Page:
Taking these factors into account, the housing industry in the U.S. is inadequately equipped to cater for its elderly customers. Research conducted by the Harvard Center for Housing Studies shows that only 3.5% of the houses offer these three basic features. Considering that there will be over 9 million one-person households for seniors by 2035, a lot of modification will be made to cater for the elderly occupants’ needs. In fact, the remodeling niche will not have to wait until then as many households occupied by seniors already fall short of these standards.

Demand for simple and affordable housing

Millennials have been changing the world as a whole, and the real estate industry is no exception. Specifically, the industry has been witnessing a trend whereby there is growing demand for small and simple housing units. Just like Millennials, seniors are expected to boost the demand for small and simple housing units for several reasons. To start with, most of the seniors who will be living alone over the years will have few income streams to cater for their accommodation expenses. As such, simple housing units will be preferable as they will be affordable and easy to maintain. Second, simple housing units will pose less challenges for seniors. For instance, it will be easier to move around without obstacles such as staircases and many rooms, which can be confusing for the elderly.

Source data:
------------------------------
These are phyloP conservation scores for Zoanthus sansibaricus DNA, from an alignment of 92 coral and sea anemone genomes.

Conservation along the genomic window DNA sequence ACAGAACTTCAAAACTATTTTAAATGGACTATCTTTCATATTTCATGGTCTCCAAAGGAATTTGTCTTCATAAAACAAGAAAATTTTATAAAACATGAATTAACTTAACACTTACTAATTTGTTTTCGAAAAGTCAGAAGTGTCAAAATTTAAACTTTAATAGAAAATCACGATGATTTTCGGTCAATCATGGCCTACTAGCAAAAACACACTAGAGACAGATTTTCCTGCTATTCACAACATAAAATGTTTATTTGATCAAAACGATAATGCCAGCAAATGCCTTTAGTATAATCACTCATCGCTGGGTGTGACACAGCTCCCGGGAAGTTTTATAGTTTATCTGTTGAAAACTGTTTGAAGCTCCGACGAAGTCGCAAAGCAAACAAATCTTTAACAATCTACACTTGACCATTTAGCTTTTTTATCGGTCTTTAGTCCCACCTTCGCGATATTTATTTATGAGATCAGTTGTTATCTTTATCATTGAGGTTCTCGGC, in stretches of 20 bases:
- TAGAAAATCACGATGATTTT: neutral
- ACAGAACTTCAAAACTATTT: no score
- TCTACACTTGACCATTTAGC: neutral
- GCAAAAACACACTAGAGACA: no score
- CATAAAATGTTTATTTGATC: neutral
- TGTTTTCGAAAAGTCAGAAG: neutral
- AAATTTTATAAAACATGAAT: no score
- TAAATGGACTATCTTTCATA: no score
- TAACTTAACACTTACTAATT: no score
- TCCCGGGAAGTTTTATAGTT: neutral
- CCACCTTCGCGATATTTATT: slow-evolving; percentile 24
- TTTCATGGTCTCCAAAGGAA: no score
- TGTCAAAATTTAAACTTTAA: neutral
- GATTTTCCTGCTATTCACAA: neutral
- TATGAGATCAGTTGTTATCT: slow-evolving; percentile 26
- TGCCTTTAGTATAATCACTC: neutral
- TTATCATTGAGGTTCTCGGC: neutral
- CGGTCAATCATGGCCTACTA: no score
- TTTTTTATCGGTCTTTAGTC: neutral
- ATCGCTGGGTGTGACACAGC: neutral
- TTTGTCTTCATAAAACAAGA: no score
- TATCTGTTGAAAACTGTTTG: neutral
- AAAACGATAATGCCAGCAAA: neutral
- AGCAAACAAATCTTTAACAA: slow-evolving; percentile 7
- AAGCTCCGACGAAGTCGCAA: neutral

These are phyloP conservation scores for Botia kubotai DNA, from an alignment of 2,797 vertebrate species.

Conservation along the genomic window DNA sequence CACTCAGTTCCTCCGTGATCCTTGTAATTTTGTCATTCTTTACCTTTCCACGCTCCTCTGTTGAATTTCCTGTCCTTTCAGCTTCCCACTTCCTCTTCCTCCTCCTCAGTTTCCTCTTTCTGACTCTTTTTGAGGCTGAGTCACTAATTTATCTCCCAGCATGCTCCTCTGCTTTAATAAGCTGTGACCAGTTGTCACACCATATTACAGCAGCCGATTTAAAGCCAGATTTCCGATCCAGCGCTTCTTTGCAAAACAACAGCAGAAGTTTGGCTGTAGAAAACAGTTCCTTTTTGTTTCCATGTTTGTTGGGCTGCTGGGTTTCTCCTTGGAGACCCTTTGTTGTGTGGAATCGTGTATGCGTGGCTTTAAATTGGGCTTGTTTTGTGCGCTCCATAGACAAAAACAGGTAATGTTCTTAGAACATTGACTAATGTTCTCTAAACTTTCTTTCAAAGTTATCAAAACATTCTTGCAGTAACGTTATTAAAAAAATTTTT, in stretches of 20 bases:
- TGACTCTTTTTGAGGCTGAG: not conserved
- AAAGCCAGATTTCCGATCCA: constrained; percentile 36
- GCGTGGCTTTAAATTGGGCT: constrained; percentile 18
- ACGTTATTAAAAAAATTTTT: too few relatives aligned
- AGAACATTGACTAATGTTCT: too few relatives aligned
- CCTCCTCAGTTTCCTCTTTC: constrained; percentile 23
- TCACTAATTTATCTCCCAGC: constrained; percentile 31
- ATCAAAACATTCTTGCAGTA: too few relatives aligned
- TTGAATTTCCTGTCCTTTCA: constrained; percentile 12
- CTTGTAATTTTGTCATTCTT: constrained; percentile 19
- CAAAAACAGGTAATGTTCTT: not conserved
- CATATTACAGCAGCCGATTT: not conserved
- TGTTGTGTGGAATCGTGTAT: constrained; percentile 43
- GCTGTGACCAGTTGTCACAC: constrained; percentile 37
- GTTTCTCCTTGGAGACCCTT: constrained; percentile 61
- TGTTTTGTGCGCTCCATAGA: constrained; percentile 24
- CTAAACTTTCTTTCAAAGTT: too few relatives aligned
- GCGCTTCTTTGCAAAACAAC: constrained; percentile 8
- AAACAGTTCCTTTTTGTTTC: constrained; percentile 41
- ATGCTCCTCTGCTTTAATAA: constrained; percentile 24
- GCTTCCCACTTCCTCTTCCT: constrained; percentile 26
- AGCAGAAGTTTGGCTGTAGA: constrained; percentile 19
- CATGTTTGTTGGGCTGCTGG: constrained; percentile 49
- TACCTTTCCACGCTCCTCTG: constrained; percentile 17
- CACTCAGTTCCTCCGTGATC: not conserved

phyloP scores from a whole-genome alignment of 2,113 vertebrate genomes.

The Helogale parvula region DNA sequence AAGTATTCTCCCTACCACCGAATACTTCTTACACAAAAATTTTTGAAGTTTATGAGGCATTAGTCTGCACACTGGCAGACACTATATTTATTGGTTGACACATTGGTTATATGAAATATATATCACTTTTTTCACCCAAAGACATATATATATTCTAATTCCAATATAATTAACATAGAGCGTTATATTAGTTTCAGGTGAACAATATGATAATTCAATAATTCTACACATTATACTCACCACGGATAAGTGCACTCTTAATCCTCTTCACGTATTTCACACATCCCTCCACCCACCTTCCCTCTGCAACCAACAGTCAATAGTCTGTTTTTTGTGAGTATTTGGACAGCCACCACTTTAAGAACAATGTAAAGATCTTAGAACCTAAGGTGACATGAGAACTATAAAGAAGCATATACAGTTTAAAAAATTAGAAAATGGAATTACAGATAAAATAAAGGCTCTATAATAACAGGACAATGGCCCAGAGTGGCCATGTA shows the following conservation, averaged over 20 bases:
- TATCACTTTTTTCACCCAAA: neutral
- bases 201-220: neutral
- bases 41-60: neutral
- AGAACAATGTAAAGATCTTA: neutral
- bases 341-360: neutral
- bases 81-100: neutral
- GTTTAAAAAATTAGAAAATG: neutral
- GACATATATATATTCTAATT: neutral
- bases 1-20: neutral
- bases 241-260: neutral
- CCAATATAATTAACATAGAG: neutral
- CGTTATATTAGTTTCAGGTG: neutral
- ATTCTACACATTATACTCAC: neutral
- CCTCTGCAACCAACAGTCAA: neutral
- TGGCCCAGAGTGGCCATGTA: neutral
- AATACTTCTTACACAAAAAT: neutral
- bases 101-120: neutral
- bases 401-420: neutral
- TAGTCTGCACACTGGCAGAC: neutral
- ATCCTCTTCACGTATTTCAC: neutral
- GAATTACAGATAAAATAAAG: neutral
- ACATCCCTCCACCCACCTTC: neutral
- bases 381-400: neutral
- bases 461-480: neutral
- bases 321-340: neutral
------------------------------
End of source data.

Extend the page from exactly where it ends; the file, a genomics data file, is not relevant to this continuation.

Smart developers in the real estate industry have acknowledged this growing demand for simple and affordable housing units and began cashing in on the opportunity. However, most of these houses have been targeting Millennials living in urban settings. As such, there is need to build even more similar houses with a focus on the elderly. To this end, plans are underway to build such housing units in the countryside in a village-like design whereby the units are built close to each other and share facilities and amenities to support a thriving society specifically for seniors.

Reduced residential mobility

An aging U.S. population will lead to reduced residential mobility as well as housing turnover. This comes as bad news for the housing industry, which is already experiencing a tight market. As such, the industry’s profitability is expected to lower, but this will be temporary as overall demand is expected to surge in the long-term; the fact that more people are living beyond the age of 65-years-old, coupled with the steady and rising birth rate, means that the overall population will expand substantially over time. As such, there will not only be more seniors by 2035 but also more Millennials looking to move out.

Other Factors to Look Out For

Seniors’ accommodation needs span more than just comfort. To start with, their frail bodies require increased health care, which, in their case, is delivered right to their door steps. As such, the aging U.S. population is also expected to increase the demand for in-home health care and supportive services. Consequently, the housing industry will have to work in conjunction with the healthcare industry to ensure that houses can accommodate specialized health care equipment.